4. I often jump, dance and sing for joy - at home, people would question my sanity if I behaved like that in public. As I read your post, I was thinking of that advert, and I must admit, I would love to behave like that sometimes, just to see the reaction. Can you imagine getting to the end of the queue in the supermarket and the snotty cashier saying she was closing, and then throwing yourself on the floor - love it.

    ReplyDelete
  5. I hate the way we instill lack of enthusiasm in our youngsters. You only have to watch a Primary School filing into assembly to see how the nursery are grinning and happy but as the older classes walk in you can actually see the enthusiasm drain away until the Year 6 class turns up with their pouts Nd their 'whatever' mantra.

    I can't remember the last time I felt the urge to jump for joy but I did cry with happiness at my son's wedding. Does that count!

    ReplyDelete
  6. What a great post! Oh how I remember the tantrums when my three were little....but I treasure those moments of sheer unalloyed joy.
    I'm very polite in public ...don't throw a wobbly at all...but I d have a very expressive face and am naturally quite exhuberant.One of my fellow journos said to me this week...when I first met you I thought you were drunk...always smiley and happy! But you're always like that...
    So I guess I am like a big kid...without the tantrums

    ReplyDelete
  7. A very interesting post. I never really gave much thought to how we condition children to stifle all their feelings including jumping for joy. But I think it is so very true. I know if I decided to jump for joy amongst my adult friends, they would think I had gone off my rockers. Shedding a few tears over a sad incident, seems a tad more acceptable but even then it depends on your circles. I love to be around little children precisely because they see everything with such joy and wonder. Reminds me of a recent incident coming home on public transit. I started speaking to a 4 year old who really loved to talk. Soon he asked me if he could visit at my place, lol. I had to handle that one carefully as his poor mother was nearby and I didn't want her feeling so awkward. He quickly forgot about me when they got on the bus and they had a donut, lol.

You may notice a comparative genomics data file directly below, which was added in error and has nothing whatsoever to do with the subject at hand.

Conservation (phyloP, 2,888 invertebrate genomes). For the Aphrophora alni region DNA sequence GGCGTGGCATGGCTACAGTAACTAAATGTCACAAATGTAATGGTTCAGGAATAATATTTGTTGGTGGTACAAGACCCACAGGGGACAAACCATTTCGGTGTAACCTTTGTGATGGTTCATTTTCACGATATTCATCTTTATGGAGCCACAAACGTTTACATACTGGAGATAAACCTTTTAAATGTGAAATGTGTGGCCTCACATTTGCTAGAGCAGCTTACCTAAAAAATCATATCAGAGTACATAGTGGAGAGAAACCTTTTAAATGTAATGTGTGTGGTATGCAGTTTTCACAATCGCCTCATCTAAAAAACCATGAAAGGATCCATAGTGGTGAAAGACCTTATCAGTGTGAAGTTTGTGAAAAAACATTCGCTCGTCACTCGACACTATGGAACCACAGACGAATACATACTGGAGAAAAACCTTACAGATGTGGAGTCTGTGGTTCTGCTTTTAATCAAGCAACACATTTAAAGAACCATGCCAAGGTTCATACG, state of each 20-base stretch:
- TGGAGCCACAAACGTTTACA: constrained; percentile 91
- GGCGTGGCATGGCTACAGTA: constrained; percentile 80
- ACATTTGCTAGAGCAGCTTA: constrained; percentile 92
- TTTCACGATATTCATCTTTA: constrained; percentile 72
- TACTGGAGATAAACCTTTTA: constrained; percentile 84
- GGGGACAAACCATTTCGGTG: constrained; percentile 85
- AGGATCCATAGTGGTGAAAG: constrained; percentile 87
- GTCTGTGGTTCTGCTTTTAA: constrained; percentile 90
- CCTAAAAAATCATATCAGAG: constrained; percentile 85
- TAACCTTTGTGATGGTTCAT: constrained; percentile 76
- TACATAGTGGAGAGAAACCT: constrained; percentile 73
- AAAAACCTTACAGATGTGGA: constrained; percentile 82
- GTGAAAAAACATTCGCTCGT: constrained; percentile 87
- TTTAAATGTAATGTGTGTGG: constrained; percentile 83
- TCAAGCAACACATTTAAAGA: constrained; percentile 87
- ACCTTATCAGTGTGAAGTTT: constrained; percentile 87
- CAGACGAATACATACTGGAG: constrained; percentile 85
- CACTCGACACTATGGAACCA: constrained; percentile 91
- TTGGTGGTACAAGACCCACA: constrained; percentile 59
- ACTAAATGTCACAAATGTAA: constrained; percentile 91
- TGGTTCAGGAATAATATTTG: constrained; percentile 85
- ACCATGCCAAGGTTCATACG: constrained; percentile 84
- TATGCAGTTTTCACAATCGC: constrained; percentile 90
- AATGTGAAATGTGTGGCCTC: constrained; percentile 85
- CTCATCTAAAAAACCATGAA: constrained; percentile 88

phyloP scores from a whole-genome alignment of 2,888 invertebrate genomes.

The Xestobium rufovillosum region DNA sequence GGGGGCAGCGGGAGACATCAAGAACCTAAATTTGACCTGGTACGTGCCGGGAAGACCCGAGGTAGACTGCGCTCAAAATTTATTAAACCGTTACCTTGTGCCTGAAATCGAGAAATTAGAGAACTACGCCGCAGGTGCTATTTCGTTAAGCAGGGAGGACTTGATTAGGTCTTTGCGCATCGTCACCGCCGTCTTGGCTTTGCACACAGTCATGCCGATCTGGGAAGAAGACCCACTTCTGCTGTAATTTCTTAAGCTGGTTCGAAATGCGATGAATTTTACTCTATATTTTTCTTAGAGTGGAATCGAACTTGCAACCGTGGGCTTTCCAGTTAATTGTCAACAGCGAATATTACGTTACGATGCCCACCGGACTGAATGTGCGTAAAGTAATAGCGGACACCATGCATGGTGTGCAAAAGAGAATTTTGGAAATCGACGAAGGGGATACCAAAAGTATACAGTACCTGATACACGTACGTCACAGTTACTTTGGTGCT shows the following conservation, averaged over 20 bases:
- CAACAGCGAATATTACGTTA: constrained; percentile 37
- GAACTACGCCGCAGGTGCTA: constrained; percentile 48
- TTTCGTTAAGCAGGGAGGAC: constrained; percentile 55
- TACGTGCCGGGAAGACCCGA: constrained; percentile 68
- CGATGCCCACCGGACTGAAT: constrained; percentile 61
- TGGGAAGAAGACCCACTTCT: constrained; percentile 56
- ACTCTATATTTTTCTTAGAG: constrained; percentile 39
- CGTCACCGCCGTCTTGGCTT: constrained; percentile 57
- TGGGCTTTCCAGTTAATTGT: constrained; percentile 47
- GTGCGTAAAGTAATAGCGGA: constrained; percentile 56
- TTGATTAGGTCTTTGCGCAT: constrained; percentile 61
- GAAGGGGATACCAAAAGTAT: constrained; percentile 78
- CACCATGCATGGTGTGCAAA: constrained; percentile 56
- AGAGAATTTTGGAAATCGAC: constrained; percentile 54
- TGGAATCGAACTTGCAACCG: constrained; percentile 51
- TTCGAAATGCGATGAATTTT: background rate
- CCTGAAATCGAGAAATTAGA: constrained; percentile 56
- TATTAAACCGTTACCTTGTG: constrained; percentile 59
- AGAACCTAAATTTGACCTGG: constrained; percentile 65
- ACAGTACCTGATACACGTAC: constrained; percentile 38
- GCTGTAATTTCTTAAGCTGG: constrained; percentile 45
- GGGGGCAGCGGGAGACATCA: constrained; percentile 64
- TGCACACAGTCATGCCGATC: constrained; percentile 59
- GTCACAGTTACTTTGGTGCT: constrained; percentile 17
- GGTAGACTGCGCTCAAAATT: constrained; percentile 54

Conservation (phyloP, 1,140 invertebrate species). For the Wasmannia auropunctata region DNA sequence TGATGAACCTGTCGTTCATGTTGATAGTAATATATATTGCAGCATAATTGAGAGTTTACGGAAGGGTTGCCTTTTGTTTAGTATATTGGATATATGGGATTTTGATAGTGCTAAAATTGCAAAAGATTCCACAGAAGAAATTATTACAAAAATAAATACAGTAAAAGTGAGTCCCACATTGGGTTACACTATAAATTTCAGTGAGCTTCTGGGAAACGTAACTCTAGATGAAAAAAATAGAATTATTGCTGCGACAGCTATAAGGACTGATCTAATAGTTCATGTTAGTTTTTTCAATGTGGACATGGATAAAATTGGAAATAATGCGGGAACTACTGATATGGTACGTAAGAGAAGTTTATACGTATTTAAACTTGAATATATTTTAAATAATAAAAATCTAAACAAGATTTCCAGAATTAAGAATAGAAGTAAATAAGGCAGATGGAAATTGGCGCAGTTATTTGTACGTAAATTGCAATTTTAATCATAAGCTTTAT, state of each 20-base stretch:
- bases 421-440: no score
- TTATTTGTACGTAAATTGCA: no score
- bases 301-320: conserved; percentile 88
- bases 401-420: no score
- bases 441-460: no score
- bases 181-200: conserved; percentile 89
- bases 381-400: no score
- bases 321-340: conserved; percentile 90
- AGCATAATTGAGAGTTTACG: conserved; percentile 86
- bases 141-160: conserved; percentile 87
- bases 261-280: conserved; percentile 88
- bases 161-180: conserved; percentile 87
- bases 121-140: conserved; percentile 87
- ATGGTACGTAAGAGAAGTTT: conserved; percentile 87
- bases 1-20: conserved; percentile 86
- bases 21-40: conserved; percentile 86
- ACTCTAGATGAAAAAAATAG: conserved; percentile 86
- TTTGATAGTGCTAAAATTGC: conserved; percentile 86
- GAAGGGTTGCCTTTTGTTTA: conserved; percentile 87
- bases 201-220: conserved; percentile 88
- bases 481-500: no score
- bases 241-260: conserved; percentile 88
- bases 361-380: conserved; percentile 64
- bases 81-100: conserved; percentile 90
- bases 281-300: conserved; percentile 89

I blog at snapthatpenny.blogspot.com if you'd like to visit some time.

    ReplyDelete
  8. Thanks! Maybe we're all just too polite.

    ReplyDelete
  9. Thanks Val.Yes it's sad when they start becoming self concious and don't want to express themselves. Toddler boy even moaned to me that a man was annoying him when we were standing at the bus stop,he said this in a loud voice,the man was sitting on the seat and tapping his feet,lol!

    ReplyDelete
  10. Oh that would be funny Amanda.I get really annoyed in supermarket queues especially when the cashier starts chatting to a customer when there's a huge queue and the person slows down to answer her while packing their bags,I want to throw myself on the floor then.

    ReplyDelete
  11. I worked in a nursery class and we could see through to primary one class because it was semi open plan.Term time started and all all nursery kids who had just started school ,day one were told in no uncertain terms by teacher that they were no longer in the nursery and would behave as schoolchildren,no running around,no raised voices, no asking to use the toilet and so it went on,while we listened nearly in tears to our lovely children who all loved nursery being programmed,awful!

    ReplyDelete
  12. Yes sometimes children put us in awkward situations.I think we should all jump for joy now and then. Thanks for visiting I will return the visit.

    ReplyDelete
  13. Great post, Anne! It seems cruel to curb children's emotions like that, but could you imagine a society with no behavioural restraints? In fact, I've seen plenty adults throw childish tantrums or have a complete inability to deal with their emotions...

    To answer your first question, I last jumped for joy two days ago when Colin found my glasses in his boxer drawer. They'd been missing for months! :)

    ReplyDelete
  14. My first question could be,"How did they get there?" but I won't ask it. We all need to learn to curb those neagtive feeings while still jumping for joy.

    ReplyDelete

I'd love you to leave a comment, it would make me smile.If you leave one I will always reply to you.